Are there scholars among you who know of the Mabinogion?
The Mabinogion is an anthology of ancient Cymric myths and mysticisms, a collection of lore and legend that goes back deep into the mists of time.
Before the druids, even. It is going to have a new chapter. Which shall be called The Miracle of Annie's Daffs.
Let me tell you of it. Eight - it may have been nine - years ago, Annie placed into the soil several dozen bulbs of the flower that is the beautiful emblem of Wales.
And how did her garden grow? It didn't.
In the first year nothing rose from the ground. Nor in the second year, or even in the third. Not a petal, not a stalk. Annie's daffs were not to be. They were forgotten.
But then in the year of 2005 out of the good earth there burst forth a profusion of yellow blooms.
Heralds. Divine messengers. But of what?
A Grand Slam, that's what.
Known to Annie is a Great Expert who told her a couple of months ago that Wales could not beat England, let alone all the others.
He became a great expert by always getting the results of Wales matches right but his power now was as nothing compared with the Archdruid Ruddock.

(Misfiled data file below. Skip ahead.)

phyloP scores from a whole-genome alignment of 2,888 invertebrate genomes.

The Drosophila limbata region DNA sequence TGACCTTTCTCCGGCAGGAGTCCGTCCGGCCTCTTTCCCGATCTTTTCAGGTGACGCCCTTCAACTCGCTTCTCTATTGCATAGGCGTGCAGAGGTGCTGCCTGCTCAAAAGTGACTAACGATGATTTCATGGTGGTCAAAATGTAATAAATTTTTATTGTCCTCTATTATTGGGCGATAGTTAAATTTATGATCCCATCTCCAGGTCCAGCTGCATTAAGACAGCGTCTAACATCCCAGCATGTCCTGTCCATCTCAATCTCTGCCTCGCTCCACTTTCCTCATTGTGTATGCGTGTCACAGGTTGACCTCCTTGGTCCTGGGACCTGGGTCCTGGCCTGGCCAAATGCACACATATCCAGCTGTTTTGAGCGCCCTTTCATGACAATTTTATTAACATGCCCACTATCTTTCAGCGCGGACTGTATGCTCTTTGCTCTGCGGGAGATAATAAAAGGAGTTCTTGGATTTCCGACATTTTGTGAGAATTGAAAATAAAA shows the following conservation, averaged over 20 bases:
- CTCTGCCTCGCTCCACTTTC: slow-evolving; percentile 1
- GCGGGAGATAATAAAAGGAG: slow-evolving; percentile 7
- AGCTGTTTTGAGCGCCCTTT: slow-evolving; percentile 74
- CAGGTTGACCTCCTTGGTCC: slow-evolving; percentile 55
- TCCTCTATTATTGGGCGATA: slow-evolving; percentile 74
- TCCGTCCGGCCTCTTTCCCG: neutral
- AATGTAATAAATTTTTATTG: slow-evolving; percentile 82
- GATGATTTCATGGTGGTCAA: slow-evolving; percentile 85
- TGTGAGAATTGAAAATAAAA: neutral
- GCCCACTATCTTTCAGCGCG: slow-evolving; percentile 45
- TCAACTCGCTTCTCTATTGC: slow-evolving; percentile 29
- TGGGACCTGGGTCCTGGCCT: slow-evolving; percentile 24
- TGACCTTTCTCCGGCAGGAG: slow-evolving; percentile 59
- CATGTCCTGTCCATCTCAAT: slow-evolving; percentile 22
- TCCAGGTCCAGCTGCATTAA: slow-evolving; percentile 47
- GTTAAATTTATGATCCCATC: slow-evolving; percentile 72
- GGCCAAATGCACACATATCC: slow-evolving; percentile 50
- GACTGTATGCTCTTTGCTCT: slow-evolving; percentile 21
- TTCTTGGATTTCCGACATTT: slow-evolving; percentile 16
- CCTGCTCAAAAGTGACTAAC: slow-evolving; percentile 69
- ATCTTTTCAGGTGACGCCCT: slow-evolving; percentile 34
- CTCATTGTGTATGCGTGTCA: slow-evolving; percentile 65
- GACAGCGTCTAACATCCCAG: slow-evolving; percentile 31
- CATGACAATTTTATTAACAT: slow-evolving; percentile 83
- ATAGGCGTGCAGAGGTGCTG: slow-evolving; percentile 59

Wales could not win little slams, let alone historic five-timers without a line-out.
But they did and great is the rejoicing in the land. Magic, boyo. Magic.
While we're on the subject of legends, those that apply to Welsh rugby are otherwise known as Cliff, Barry and Phil. Only outside-halves are granted immortality. That's got to change, forthwith.
For now we have prop forwards of such pace and vision that they can get up on international No 10s, charge them down and then with sublime control and timing, steer the ball over the line and score tries that set up Grand Slams.
Gethin Jenkins's startling opportunism in the first half in Cardiff didn't quite compare with Graham Price's 80-yard effort in Paris a few decades ago, but the effect of it was monumental.
The late, great Carwyn James used to talk about playing rugby above the conscious level and his thesis was explained by the British Lions he took to New Zealand in 1971.
I think we saw it again last Saturday.
Now to another front-row forward, Brian Moore, who was sitting in the commentary box at the Millennium Stadium.
Was it my imagination or was Moore not enjoying the occasion quite as much as some? Can't imagine why he wasn't at Twickenham.
Anyway, the match was drawing to its close and old Pit Bull said something about Wales cruising to the Grand Slam. And Eddie Butler, with perhaps a catch in his voice, put him down with this massive observation: "Here in Wales, we don't do cruising to Grand Slams."
As Max Boyce might add: "they're 'ard, boy. They're 'ard."
* Michael Blair is a known Welshman.